The United Nations agency for trade and development (UNCTAD) is blaming corporate scandals and last September's terrorist attacks for a drop in foreign direct investment around the world.
In a just released UNCTAD report called the World Investment Report for 2001, the agency says the drop in foreign investment was mainly felt by industrialized countries. The total figure for 2001 was $735 billion, about half what was invested in 2000.
But according to UNCTAD official Carlos Fortin, some countries in the developing world and in Central and Eastern Europe managed to fight the trend and actually reported larger investment.
"Among the top ten country gainers in terms of absolute increases, eight were developing countries, led by Mexico, China and South Africa," he said.
Surprisingly Angola witnessed the biggest inflow of investment among the least developed African countries. UNCTAD says despite Angola's decades-long civil war that only ended this year, the country has experienced a surge in investment in its lucrative oil industry, shooting up development prospects there.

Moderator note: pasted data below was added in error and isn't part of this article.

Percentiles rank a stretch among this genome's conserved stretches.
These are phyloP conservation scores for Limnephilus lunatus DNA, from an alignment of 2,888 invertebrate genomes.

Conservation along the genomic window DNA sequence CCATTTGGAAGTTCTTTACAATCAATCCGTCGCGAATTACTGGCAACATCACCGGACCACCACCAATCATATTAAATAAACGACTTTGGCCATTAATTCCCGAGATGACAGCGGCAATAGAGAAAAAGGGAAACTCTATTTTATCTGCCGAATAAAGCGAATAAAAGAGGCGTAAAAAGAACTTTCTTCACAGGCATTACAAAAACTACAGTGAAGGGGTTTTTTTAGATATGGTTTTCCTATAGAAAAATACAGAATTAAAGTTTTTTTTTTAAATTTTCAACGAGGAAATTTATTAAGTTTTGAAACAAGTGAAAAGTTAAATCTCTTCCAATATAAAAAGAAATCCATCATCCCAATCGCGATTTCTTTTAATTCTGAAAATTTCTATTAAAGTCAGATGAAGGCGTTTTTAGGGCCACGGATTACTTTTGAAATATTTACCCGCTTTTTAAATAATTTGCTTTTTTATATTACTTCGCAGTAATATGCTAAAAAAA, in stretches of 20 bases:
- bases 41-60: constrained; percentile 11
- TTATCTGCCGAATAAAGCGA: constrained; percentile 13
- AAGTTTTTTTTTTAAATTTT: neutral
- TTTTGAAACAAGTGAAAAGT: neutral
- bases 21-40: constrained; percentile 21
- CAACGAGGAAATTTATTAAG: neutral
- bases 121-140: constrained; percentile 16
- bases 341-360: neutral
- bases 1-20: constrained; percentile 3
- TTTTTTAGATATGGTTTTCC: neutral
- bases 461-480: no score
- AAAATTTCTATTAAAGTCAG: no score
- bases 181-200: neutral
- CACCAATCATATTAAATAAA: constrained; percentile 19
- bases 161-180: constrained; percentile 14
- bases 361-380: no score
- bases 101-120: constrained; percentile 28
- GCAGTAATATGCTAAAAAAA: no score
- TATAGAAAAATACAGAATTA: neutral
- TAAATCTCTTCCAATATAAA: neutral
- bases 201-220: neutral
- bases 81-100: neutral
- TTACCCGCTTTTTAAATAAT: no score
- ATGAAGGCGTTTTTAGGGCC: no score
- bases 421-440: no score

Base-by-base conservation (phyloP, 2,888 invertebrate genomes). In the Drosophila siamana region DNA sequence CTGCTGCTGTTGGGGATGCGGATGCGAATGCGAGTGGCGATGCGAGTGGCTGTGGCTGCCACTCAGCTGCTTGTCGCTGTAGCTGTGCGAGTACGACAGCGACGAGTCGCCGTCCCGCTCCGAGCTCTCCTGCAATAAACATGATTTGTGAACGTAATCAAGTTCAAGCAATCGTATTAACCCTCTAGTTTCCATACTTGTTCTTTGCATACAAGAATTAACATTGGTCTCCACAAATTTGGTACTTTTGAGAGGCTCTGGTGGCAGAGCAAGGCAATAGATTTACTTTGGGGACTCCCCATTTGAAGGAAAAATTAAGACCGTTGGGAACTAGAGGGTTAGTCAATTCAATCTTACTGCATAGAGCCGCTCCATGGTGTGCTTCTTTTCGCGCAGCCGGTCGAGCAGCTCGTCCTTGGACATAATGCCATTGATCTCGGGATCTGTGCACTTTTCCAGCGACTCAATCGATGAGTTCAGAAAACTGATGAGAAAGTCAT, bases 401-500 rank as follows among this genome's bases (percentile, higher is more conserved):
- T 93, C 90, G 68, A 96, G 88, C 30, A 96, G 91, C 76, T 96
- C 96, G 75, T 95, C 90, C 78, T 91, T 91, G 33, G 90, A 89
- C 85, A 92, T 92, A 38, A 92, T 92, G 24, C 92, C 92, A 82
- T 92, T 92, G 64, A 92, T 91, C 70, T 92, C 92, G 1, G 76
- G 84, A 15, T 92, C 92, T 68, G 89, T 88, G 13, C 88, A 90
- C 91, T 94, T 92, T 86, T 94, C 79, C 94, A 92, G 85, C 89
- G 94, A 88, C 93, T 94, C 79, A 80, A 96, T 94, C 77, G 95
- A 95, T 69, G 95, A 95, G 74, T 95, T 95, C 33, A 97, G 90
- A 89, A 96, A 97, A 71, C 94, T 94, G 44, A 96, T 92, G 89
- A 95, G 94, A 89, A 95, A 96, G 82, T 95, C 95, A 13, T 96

UNCTAD's Fortin says while industrialized countries are still the top exporters, developing countries and economies in transition reap the greatest gains in world export market shares. He notes countries like Kenya and China have succeeded in boosting their exports with the aid of high levels of investment by transnational corporations.
"In the case of Kenya, for instance, there has been rapid growth in the export of flowers, which has made this country the leading flower supplier of the European Union, with foreign affiliates producing most of these exports," said Mr. Fortin.
The UNCTAD points out that the United States continues to attract the biggest amount of foreign investment despite the economic slowdown and last year's September 11 terrorist attacks. But it says that compared to its economic size, the United States and other industrialized countries could potentially attract more investment than they currently do.